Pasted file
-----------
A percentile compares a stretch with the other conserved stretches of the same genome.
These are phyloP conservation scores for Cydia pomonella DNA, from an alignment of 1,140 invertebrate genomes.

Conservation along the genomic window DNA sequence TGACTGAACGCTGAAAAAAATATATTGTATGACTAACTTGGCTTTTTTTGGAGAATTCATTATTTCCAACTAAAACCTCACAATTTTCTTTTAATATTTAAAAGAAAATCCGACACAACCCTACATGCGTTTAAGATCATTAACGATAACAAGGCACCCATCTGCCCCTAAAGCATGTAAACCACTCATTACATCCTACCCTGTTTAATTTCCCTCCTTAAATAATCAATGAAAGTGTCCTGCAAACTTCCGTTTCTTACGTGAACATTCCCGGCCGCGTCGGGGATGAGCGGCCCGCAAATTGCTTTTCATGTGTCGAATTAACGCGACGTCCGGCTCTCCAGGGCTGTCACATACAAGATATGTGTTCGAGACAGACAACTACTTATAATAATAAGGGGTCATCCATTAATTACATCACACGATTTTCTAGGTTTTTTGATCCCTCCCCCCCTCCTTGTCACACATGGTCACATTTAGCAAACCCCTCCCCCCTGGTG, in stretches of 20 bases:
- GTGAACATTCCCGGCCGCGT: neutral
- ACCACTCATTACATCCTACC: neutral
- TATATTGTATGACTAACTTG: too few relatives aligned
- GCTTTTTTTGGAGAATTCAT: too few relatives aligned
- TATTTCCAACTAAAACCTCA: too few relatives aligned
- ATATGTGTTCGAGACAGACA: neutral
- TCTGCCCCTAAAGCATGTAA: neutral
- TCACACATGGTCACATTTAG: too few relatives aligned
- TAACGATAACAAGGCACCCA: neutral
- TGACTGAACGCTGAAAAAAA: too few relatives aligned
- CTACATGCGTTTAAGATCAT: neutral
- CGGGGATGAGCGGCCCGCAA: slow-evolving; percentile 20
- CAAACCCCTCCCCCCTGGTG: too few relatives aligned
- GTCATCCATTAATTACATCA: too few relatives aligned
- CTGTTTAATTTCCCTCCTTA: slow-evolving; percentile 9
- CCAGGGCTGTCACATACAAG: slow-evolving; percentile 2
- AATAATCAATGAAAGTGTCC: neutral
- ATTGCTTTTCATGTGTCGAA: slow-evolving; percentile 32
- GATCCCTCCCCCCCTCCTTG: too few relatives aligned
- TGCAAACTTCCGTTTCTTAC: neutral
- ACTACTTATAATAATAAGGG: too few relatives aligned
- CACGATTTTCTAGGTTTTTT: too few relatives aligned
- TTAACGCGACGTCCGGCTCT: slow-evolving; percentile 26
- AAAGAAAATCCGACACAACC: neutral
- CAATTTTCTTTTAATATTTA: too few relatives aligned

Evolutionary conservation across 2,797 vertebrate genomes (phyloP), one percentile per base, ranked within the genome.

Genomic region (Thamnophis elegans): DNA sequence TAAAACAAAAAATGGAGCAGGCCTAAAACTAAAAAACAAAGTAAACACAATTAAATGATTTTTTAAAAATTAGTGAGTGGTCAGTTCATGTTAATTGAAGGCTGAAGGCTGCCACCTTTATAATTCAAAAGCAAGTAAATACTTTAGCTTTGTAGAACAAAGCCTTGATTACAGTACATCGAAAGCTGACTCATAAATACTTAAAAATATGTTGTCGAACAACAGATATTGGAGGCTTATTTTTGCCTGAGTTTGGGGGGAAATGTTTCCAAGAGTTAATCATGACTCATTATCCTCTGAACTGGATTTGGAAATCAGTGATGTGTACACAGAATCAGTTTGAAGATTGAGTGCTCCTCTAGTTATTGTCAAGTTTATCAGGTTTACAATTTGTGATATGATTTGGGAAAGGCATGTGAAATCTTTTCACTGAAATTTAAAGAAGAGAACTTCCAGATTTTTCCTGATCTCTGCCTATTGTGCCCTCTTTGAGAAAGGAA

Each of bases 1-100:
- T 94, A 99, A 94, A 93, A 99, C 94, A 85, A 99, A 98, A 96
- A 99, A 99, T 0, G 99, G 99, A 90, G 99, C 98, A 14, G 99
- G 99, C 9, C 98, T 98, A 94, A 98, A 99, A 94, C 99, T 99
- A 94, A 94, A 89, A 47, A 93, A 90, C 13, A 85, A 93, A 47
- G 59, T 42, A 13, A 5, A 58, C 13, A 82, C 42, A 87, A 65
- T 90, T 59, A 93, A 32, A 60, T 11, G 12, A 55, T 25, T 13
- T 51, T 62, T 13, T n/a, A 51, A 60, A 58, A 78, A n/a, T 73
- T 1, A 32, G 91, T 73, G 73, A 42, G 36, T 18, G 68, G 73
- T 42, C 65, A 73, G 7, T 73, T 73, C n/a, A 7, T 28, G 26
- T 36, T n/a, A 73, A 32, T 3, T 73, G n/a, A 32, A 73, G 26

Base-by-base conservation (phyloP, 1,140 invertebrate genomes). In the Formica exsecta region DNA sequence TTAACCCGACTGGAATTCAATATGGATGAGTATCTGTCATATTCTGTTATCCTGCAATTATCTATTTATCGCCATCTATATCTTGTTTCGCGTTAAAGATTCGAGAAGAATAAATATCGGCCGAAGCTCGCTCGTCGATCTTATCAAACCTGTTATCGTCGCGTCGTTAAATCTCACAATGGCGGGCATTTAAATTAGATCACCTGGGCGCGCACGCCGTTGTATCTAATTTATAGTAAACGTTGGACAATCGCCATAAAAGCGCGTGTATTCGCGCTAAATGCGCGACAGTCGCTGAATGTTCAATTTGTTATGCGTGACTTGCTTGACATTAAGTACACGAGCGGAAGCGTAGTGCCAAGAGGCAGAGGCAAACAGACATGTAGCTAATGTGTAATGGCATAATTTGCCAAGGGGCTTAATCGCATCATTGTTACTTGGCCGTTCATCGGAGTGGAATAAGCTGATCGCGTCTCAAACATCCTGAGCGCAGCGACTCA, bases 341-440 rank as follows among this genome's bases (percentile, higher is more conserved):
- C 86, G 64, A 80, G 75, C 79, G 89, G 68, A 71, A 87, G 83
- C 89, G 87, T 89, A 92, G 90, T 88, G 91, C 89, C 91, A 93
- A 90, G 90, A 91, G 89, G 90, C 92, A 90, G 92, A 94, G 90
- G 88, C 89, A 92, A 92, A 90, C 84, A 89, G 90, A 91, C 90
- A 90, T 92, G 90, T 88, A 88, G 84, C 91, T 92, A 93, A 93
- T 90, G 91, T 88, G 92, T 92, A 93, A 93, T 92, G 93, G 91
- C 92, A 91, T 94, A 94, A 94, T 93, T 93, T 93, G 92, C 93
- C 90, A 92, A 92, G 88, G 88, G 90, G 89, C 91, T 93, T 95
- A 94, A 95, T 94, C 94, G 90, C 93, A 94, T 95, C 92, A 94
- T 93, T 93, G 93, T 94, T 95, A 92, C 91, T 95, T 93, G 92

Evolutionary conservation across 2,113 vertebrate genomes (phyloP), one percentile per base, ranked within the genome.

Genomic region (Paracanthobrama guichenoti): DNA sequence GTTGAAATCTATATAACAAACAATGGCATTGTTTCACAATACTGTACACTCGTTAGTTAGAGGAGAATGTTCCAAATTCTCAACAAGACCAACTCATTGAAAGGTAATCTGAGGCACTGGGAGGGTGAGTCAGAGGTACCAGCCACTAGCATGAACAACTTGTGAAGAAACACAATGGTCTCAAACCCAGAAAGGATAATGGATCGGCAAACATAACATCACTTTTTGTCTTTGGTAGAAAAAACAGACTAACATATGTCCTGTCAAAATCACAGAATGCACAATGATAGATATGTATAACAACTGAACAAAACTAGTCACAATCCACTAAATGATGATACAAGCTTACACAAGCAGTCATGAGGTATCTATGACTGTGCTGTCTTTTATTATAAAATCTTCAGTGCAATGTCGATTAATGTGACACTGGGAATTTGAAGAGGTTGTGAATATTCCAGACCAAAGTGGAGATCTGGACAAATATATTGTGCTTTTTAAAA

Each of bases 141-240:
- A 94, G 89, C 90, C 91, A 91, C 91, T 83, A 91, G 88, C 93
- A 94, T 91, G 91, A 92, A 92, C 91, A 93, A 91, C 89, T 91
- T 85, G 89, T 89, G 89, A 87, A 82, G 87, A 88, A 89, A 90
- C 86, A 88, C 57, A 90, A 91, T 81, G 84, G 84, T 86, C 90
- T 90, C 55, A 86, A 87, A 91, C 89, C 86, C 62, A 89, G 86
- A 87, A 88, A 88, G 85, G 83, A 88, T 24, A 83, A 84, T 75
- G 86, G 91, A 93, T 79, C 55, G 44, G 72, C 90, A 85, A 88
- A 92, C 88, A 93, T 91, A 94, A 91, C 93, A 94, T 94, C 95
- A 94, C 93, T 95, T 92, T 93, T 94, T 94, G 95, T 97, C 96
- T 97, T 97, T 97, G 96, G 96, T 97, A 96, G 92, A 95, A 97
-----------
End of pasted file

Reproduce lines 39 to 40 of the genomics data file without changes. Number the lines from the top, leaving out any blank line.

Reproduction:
- T 1, A 32, G 91, T 73, G 73, A 42, G 36, T 18, G 68, G 73
- T 42, C 65, A 73, G 7, T 73, T 73, C n/a, A 7, T 28, G 26